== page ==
1. Alex, the figures below are not circumstantial but came from the BC government:
        “…The share of sales volume involving foreign buyers plunged from 16.5 per cent in Metro Vancouver in June 2016 to four per cent in January 2017.
        In Richmond, 27.2 per cent of total sales involved foreign buyers in June 2016. The figure plunged to 1.3 per cent in August 2016 and bounced back to about 10 per cent per month through most of 2017. From June 2016 to May 2017, the cumulative value of all property purchases in Richmond involving offshore buyers was 12.6 per cent, about $610 million….”
        http://vancouversun.com/news/local-news/foreign-buyers-still-investing-in-metro-vancouver-real-estate-despite-b-c-tax

  3. New Zealand’s supposed “ban” on foreign ownership only extends to existing buildings. Unbuilt and reconstructed properties are exempt, as are residents and Australians. It’s pure political sop with no economic significance whatsoever. But it seems to be a successful rallying cry for our hyper-rationalized xenophobia.

    1. I hope the NZ action is backed by an analysis of its effects by neutral economists and planners. The last time I saw numbers on Sydney’s foreign ownership limiting / banning policy they indicated only a slight temporary dip.
      Sound familiar?

      1. Unfortunately, who it’s backed up by is immaterial. Legislation is rarely based on the inputs of “neutral” economists and planners. It’s targeted reaction to appease the loudest complainers. And if the Vancouver Sun keeps drumbeating the confident ramblings of ‘seasoned writers’ who parrot sophomoric treatises overheard at dinner parties, we”ll soon see some “important announcements” come out of Victoria and Ottawa to appease the chattering classes.

  4. CMHC/Stats Canada did not say 20% of homes were bought by foreigners. It said 3.2% of single detached homes in Metro Vancouver are owned by non-residents. In the City of Vancouver, 4.8% of all properties are owned by non-residents. This includes Americans and some BC snowbirds. Most Vancouver non-residents own higher-end, newer condos downtown where many work or have business relations. A large number are under 1000 ft.². New downtown condos are a minority of total condo sales, but of those, 20% were to non-residents. This article seems to say Stats Canada researchers and CMHC economists are ‘vested’ in promoting an agenda. This is a religion writer quoting non-economists. It is easy and popular to blame foreigners for problems even though there are no statistics to back this up. With no numbers we are told foreigners are there but they are hiding. Stats Canada is now researching this claim and will release numbers soon. Economists suggest looking elsewhere. We might consider why many Vancouver neighbourhoods have less people today than the 1970s.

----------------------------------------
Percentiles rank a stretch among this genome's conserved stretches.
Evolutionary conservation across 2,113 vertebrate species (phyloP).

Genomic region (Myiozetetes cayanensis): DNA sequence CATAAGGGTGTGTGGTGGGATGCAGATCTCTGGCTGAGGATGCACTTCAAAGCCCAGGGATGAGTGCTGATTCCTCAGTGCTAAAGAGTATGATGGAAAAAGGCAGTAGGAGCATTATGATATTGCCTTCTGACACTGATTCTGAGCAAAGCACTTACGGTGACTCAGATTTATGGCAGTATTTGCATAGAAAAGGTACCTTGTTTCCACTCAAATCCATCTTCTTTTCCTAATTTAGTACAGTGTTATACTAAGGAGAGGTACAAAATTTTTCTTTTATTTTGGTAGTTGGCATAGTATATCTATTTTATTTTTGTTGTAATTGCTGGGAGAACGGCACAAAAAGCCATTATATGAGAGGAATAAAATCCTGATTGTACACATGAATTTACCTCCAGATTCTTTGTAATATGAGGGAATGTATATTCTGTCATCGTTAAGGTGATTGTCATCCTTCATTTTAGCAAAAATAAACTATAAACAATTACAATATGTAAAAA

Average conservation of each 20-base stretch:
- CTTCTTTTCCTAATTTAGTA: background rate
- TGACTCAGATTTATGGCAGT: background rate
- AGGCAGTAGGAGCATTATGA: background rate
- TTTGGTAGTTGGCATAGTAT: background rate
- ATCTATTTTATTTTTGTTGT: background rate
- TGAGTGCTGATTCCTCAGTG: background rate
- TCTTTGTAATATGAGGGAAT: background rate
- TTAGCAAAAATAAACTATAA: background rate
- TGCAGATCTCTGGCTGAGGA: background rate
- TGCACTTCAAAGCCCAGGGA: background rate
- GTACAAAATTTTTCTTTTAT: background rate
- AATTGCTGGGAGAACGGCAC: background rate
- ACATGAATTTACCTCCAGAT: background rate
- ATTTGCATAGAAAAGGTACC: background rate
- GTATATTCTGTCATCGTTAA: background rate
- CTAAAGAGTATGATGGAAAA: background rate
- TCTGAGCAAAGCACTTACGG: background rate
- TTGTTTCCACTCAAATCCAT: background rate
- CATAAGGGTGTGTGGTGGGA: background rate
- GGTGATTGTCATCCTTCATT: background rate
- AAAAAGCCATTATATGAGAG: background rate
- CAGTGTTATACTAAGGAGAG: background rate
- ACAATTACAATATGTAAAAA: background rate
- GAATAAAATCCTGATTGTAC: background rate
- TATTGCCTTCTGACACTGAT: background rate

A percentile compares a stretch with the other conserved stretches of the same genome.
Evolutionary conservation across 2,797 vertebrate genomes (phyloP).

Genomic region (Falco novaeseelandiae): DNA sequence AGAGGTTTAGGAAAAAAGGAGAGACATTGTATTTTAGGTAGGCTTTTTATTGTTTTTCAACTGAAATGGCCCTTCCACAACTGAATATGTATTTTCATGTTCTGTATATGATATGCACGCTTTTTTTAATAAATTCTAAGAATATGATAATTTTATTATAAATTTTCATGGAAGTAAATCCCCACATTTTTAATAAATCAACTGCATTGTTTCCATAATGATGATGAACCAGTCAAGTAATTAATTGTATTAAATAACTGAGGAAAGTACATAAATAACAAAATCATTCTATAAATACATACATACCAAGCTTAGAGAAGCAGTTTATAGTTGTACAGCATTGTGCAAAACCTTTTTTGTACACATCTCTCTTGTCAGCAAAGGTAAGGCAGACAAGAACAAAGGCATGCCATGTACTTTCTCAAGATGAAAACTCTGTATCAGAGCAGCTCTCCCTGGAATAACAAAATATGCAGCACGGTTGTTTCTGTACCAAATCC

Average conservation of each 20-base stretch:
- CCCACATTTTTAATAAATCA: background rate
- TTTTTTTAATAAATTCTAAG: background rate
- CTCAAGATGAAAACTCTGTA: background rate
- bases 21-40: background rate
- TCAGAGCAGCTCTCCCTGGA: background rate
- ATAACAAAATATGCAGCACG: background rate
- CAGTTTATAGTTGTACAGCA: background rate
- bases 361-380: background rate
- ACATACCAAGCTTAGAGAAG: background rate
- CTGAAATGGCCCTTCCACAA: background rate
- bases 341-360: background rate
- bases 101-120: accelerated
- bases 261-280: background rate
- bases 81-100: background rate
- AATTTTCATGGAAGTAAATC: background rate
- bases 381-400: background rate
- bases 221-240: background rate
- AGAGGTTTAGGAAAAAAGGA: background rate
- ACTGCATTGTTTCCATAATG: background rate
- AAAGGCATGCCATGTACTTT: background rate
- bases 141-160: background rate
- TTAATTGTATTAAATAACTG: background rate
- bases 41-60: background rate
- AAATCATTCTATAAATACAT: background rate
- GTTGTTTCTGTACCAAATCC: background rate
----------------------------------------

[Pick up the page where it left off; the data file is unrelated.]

1. Thank you Anon for an accurate read of what was actually published by the agencies actually doing the math. We have to remember that their work is far from complete.

  5. Ask yourself why the Canadian government is unable to provide the data beyond the basic level they provided. Nothing on corporations or trusts buying, shell companies, Chinese students and housewives, nothing. WHY WHY WHY? They have data on all kinds of other statistics but not housing? I call BS. What are they hiding?

    1. You seemed to miss the fact that several federal agencies, including the CRA, are now collaborating on data gathering and analysis. They have been lax for a long time, probably because it was mixed in with immigration policy. But with millions in unpaid income taxes potentially going unreported, and with an affordability crisis now manifested in several cities (the GTA is #2 behind Vancouver), they were spurred into action.
      On top of that we have a new government here in BC that published their proposed action on housing affordability in several interviews during the last campaign. I was very impressed with David Eby’s grasp on the need to root out income and family trusts using foreign wealth. He is now BC’s attorney general in a government that will be releasing its housing policy soon.
      2018 will be a good year to see real data on the effects of foreign ownership. My guess is that it will prove the media and blogging narrative implying that foreigners alone are to blame is largely off base and relative to all the other influences.

      1. Here’s how its done my friend:
        “The judgment sets out the method through which Hong Jie “Anita” Wang, an executive in Shandong, China, transferred money for the purpose of buying a five-acre Port Coquitlam property with a B.C.-based partner.
        The B.C. realtor who acted as the buying agent on the 2011 deal, Ravi Panwar, told Postmedia that such land deals — where offshore investors partner with B.C.-based counterparts — are “quite common,” though he didn’t know how often they involve money shipments like those outlined in this case.”
        http://vancouversun.com/news/local-news/illegally-shipping-money-from-china-into-b-c-real-estate-as-laid-out-in-b-c-court-case